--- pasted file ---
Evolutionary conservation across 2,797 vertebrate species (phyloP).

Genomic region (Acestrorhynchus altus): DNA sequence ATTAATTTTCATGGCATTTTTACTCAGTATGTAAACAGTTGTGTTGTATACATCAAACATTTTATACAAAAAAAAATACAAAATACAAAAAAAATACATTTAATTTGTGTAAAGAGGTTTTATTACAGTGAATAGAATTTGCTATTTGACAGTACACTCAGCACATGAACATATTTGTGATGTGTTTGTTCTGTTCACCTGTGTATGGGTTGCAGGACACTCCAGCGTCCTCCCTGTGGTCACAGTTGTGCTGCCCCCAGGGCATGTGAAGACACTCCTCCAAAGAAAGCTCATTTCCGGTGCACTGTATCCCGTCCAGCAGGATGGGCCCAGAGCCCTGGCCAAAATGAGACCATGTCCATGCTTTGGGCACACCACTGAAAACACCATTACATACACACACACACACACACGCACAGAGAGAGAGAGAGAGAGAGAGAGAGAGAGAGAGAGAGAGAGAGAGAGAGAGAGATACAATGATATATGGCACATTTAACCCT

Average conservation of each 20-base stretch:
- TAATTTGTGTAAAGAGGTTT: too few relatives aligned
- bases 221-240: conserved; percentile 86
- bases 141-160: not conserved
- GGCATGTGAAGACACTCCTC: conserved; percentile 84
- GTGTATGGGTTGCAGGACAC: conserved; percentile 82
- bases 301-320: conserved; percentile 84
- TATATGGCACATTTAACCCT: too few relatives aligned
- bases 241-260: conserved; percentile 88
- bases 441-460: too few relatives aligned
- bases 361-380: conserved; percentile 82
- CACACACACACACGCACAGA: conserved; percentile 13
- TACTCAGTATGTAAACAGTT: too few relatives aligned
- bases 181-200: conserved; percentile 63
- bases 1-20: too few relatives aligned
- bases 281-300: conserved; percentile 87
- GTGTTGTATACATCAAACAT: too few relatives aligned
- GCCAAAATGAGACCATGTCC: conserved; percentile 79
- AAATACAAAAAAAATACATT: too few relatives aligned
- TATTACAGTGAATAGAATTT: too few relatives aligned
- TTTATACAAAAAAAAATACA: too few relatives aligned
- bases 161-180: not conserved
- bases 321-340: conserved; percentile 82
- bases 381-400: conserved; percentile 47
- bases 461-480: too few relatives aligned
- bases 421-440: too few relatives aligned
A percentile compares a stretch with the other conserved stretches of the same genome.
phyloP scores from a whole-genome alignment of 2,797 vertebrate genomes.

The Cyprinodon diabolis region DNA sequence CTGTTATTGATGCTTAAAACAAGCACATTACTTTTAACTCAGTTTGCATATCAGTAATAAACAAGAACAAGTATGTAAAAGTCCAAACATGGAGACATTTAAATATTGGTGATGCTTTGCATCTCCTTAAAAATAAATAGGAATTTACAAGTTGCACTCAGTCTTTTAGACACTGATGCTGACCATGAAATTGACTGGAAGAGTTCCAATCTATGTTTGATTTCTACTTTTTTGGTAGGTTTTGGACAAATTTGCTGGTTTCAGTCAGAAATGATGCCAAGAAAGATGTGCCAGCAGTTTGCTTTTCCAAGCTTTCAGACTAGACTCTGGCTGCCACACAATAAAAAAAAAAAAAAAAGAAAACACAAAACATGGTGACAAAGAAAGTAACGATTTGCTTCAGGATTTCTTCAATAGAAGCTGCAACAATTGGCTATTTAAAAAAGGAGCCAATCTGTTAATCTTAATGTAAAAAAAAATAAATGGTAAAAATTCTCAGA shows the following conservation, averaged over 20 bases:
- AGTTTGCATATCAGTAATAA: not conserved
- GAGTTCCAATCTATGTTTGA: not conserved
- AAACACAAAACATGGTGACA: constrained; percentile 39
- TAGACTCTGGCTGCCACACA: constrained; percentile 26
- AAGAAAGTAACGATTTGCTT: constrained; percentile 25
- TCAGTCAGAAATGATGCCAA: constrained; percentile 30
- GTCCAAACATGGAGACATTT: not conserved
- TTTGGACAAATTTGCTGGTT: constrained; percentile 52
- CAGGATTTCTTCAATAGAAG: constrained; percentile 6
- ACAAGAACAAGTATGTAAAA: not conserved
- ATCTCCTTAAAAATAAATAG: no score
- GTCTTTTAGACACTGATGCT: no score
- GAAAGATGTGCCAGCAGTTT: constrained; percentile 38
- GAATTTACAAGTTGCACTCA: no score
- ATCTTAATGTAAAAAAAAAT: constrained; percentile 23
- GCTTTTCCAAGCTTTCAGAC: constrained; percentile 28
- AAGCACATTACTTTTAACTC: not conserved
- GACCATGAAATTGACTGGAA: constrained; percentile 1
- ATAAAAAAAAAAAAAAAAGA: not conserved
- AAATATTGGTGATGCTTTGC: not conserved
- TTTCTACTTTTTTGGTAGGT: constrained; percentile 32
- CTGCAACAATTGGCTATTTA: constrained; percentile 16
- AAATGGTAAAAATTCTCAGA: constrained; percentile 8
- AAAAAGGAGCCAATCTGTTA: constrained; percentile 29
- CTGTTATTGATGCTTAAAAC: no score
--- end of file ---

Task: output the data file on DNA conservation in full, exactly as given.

Evolutionary conservation across 2,797 vertebrate species (phyloP).

Genomic region (Acestrorhynchus altus): DNA sequence ATTAATTTTCATGGCATTTTTACTCAGTATGTAAACAGTTGTGTTGTATACATCAAACATTTTATACAAAAAAAAATACAAAATACAAAAAAAATACATTTAATTTGTGTAAAGAGGTTTTATTACAGTGAATAGAATTTGCTATTTGACAGTACACTCAGCACATGAACATATTTGTGATGTGTTTGTTCTGTTCACCTGTGTATGGGTTGCAGGACACTCCAGCGTCCTCCCTGTGGTCACAGTTGTGCTGCCCCCAGGGCATGTGAAGACACTCCTCCAAAGAAAGCTCATTTCCGGTGCACTGTATCCCGTCCAGCAGGATGGGCCCAGAGCCCTGGCCAAAATGAGACCATGTCCATGCTTTGGGCACACCACTGAAAACACCATTACATACACACACACACACACACGCACAGAGAGAGAGAGAGAGAGAGAGAGAGAGAGAGAGAGAGAGAGAGAGAGAGAGAGATACAATGATATATGGCACATTTAACCCT

Average conservation of each 20-base stretch:
- TAATTTGTGTAAAGAGGTTT: too few relatives aligned
- bases 221-240: conserved; percentile 86
- bases 141-160: not conserved
- GGCATGTGAAGACACTCCTC: conserved; percentile 84
- GTGTATGGGTTGCAGGACAC: conserved; percentile 82
- bases 301-320: conserved; percentile 84
- TATATGGCACATTTAACCCT: too few relatives aligned
- bases 241-260: conserved; percentile 88
- bases 441-460: too few relatives aligned
- bases 361-380: conserved; percentile 82
- CACACACACACACGCACAGA: conserved; percentile 13
- TACTCAGTATGTAAACAGTT: too few relatives aligned
- bases 181-200: conserved; percentile 63
- bases 1-20: too few relatives aligned
- bases 281-300: conserved; percentile 87
- GTGTTGTATACATCAAACAT: too few relatives aligned
- GCCAAAATGAGACCATGTCC: conserved; percentile 79
- AAATACAAAAAAAATACATT: too few relatives aligned
- TATTACAGTGAATAGAATTT: too few relatives aligned
- TTTATACAAAAAAAAATACA: too few relatives aligned
- bases 161-180: not conserved
- bases 321-340: conserved; percentile 82
- bases 381-400: conserved; percentile 47
- bases 461-480: too few relatives aligned
- bases 421-440: too few relatives aligned
A percentile compares a stretch with the other conserved stretches of the same genome.
phyloP scores from a whole-genome alignment of 2,797 vertebrate genomes.

The Cyprinodon diabolis region DNA sequence CTGTTATTGATGCTTAAAACAAGCACATTACTTTTAACTCAGTTTGCATATCAGTAATAAACAAGAACAAGTATGTAAAAGTCCAAACATGGAGACATTTAAATATTGGTGATGCTTTGCATCTCCTTAAAAATAAATAGGAATTTACAAGTTGCACTCAGTCTTTTAGACACTGATGCTGACCATGAAATTGACTGGAAGAGTTCCAATCTATGTTTGATTTCTACTTTTTTGGTAGGTTTTGGACAAATTTGCTGGTTTCAGTCAGAAATGATGCCAAGAAAGATGTGCCAGCAGTTTGCTTTTCCAAGCTTTCAGACTAGACTCTGGCTGCCACACAATAAAAAAAAAAAAAAAAGAAAACACAAAACATGGTGACAAAGAAAGTAACGATTTGCTTCAGGATTTCTTCAATAGAAGCTGCAACAATTGGCTATTTAAAAAAGGAGCCAATCTGTTAATCTTAATGTAAAAAAAAATAAATGGTAAAAATTCTCAGA shows the following conservation, averaged over 20 bases:
- AGTTTGCATATCAGTAATAA: not conserved
- GAGTTCCAATCTATGTTTGA: not conserved
- AAACACAAAACATGGTGACA: constrained; percentile 39
- TAGACTCTGGCTGCCACACA: constrained; percentile 26
- AAGAAAGTAACGATTTGCTT: constrained; percentile 25
- TCAGTCAGAAATGATGCCAA: constrained; percentile 30
- GTCCAAACATGGAGACATTT: not conserved
- TTTGGACAAATTTGCTGGTT: constrained; percentile 52
- CAGGATTTCTTCAATAGAAG: constrained; percentile 6
- ACAAGAACAAGTATGTAAAA: not conserved
- ATCTCCTTAAAAATAAATAG: no score
- GTCTTTTAGACACTGATGCT: no score
- GAAAGATGTGCCAGCAGTTT: constrained; percentile 38
- GAATTTACAAGTTGCACTCA: no score
- ATCTTAATGTAAAAAAAAAT: constrained; percentile 23
- GCTTTTCCAAGCTTTCAGAC: constrained; percentile 28
- AAGCACATTACTTTTAACTC: not conserved
- GACCATGAAATTGACTGGAA: constrained; percentile 1
- ATAAAAAAAAAAAAAAAAGA: not conserved
- AAATATTGGTGATGCTTTGC: not conserved
- TTTCTACTTTTTTGGTAGGT: constrained; percentile 32
- CTGCAACAATTGGCTATTTA: constrained; percentile 16
- AAATGGTAAAAATTCTCAGA: constrained; percentile 8
- AAAAAGGAGCCAATCTGTTA: constrained; percentile 29
- CTGTTATTGATGCTTAAAAC: no score